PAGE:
Attend APG’s PMC (Sept 2016, 2017). Really wanted to go but the Bicentennial Torch Relay goes through Henry County the day after and I don’t think I can squeeze both in.  Want to go in 2017 but too expensive (Washington DC).  Wait for it to come back around to Fort Wayne!

Join PALAM (Oct 2017). Need to do!

Planning for Henry County Bicentennial in 2022!

Go “on the clock”??? See above!

Apply for First Families of Ohio (James A. Fowler and his wife Elizabeth Devore). Need to do!

Compose my Project Pioneer project for young-at-heart folks in the senior living community to help them get their family trees online at FamilySearch.org. Working on it!

Here’s to another great year!

Webinar~Fire Insurance Maps…Google Maps of their Day! Plus Graduation!

Hosted by: Hamilton County (OH) Genealogical Society (thank you!)

Presented by: Jill Morrelli, CG

First, let me say I *big puffy heart* love Sanborn Fire Maps!  In my humble opinion, your genealogical research is lacking if you do not use this resource.  It is, in a word, indispensable!  So, when I heard about this webinar, I signed up immediately!  Right now, I’m creating a project using a story my grandfather wrote about a typical day in his life in 1933 when he was a high school senior.  He worked for a movie theater in the downtown area of our hometown, and his story is about him running an errand and running all about the downtown area, checking into different businesses and seeing different people.  He wrote this from memory for his 50th class reunion in 1983! I’m using the 1924 Sanborn Fire Map for our hometown to plot these businesses, as well as the contemporaneous city directory.  I’ve even created his avatar who will walk his remembered trail! That is his senior class picture attached to a generic body.  I think he’d approve!

Another way I’ve used Sanborn Fire Maps is to locate where my ancestors lived in Cincinnati prior to the interstates being built.  They lived very near the Ohio River.  I have used these maps in conjunction with Cincinnati’s city directories, which, again, another indispensable resource.  These ancestors rented a building and ran a dance hall out of it; I was able to find that location on a Sanborn Fire Map.  It is yet another structure no longer standing.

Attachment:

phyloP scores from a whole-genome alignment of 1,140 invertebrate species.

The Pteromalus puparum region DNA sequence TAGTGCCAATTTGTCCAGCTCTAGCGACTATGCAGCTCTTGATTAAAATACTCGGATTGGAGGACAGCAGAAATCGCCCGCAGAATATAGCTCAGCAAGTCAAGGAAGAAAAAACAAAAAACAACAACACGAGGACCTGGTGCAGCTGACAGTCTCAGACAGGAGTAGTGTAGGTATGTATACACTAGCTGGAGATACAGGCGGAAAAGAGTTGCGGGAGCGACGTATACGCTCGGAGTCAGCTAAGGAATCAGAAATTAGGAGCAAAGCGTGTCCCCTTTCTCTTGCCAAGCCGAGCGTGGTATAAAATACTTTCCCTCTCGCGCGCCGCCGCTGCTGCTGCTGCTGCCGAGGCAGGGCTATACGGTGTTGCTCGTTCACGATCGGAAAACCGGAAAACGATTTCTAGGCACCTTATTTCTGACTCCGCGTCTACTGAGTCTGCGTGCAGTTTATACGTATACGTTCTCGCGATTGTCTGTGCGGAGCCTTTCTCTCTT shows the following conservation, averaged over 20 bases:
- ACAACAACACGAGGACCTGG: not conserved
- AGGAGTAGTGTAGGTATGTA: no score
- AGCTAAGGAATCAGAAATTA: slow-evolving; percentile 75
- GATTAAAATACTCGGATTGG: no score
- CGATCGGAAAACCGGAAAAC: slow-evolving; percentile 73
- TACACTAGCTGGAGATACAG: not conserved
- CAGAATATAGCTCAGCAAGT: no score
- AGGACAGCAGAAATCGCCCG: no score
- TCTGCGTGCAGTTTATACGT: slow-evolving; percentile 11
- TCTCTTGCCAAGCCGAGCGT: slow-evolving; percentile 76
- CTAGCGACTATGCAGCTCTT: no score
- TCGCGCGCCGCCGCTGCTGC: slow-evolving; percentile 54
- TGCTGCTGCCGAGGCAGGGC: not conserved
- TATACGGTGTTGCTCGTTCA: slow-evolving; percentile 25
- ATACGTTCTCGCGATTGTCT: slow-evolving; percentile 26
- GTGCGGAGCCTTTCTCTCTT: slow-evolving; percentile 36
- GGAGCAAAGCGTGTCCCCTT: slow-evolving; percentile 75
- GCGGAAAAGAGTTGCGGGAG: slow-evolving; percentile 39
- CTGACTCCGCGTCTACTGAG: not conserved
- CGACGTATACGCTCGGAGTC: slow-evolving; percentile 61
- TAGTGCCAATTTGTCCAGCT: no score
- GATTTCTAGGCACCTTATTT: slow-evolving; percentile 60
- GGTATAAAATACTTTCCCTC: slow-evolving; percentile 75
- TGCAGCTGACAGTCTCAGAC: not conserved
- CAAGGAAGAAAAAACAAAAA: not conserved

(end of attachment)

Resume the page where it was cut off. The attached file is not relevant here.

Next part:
A third way I’ve used Sanborn Fire Maps is to find where my early Ohio ancestors lived in Butler County, Ohio, in a town named Darrville.

In Richmond, Indiana, the actual bound map books are at the Morrisson-Reeves Library.  The maps are on linen pages, making the book heavy.  When a new map was published, the old book was supposed to be destroyed but many were not.  If they were, however, the linen pages would be recycled as clothing (!) and the leather binding used on boats.

Public health service (see John Snow’s 1854 cholera map of London)

Purpose for fire insurance maps: Carriers insure for loss; not concentrating the coverage; want to know the risk for a particular building

No owners’ names! Will find building type, address, railroads and viaducts, names of additions, etc.

Map books large and heavy!

Great Fire of London, 1666: The beginning of fire insurance (1710); fire insurance in US by 1728, written in London

1790: First map published in Charleston, SC

1815: Lithographs to produce multiple maps; maps had to be drawn in a mirror image!

1850: Map created of NYC business district (George Hope)

1850: Map standardization with the companies to provide maximum info on the map

Black and white (mostly seen online), colored (usually Sanborn), colored and corrected (have layers of tiny papers when changes were made)

Daniel Alfred Sanborn (1827-1883), did 50+ maps from 1867-68!

A surveyor (“strider”) recorded each building in very fine detail

Maps were colored by hand!

Find digitized Sanborn Maps on Library of Congress website!  Also check Google, local libraries, and Indiana University.

Maps created for fire insurance companies where they had clients so some cities/towns with no clients were not mapped.

Always review the first page of a city’s/town’s map, lots of info!

Read the key for color coding!

Read the key for dwelling types!

Special Risks: Manufacturing

Who uses these maps? Urban historians, writers, architects, historic preservationists, genealogists! Also house historians and collectors.

You can analyze businesses using directories and censuses.

Use Google Maps to compare how neighborhoods appear.

Maps can also be used to analyze disasters (Fall River, Massachusetts, 1928).

So glad I was able to sit in on this webinar!  Now I’m off to check for maps online!

Before I forget, this happened:

Big day for all of us!  We extremely proud of his accomplishments thus far and what his future holds! Way to go Ben!!